Back in the day you were expected to work for your society before you even hit puberty in some cases. Imagine that? Having to bring home dinner, treat mom and dad’s wounds? Bring home a paycheck? All before the little hairs pricked up out from your crotch yet? There was a time where mommy and daddy died around twenty years old and that was the NORM. Genetically we’re the same creatures as we were, so if a kid back then could handle adult tasks, playing by adult rules, there’s no reason a kid today can’t either. There’s a few things we can do to help them, however, and number one is give them knowledge. Teach your kids how to not be useless fucks.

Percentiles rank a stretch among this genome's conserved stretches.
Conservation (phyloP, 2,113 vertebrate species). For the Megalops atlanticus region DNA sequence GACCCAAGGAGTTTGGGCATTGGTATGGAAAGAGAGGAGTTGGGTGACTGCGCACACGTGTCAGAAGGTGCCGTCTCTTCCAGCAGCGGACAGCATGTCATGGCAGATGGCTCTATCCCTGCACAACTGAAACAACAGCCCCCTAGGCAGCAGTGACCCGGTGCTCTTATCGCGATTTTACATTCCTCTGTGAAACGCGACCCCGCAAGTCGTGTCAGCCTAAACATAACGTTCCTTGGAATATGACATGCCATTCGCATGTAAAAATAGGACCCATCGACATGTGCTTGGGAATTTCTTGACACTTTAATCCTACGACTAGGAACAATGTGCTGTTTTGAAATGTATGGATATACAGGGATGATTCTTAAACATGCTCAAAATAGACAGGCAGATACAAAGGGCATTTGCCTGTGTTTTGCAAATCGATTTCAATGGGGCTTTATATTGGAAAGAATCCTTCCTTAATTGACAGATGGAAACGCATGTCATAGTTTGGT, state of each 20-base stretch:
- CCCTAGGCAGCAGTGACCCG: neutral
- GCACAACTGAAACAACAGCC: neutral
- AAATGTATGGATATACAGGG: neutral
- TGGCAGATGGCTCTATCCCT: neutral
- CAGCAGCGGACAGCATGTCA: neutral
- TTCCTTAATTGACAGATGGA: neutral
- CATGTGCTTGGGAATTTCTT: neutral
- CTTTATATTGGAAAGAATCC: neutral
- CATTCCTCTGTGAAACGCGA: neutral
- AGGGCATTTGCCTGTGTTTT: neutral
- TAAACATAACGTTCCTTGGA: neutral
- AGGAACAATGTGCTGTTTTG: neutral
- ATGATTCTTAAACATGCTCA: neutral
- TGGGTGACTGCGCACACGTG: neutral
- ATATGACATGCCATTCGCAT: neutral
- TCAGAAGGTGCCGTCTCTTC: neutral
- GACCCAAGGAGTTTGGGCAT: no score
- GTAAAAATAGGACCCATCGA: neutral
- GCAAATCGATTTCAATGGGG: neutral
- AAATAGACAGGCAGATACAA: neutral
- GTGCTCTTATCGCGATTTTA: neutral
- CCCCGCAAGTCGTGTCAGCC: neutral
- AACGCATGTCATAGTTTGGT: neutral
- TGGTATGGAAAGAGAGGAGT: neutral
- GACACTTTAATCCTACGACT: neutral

I know, I know. When Sally picks up her plastic bread and smacks it against her plastic jar of peanut butter, and drops it on a grimy, booger covered plate and hands it to you for bon appétit it’s just the most precious, adorable thing ??? She really expects us to eat this! Isn’t that CUTE.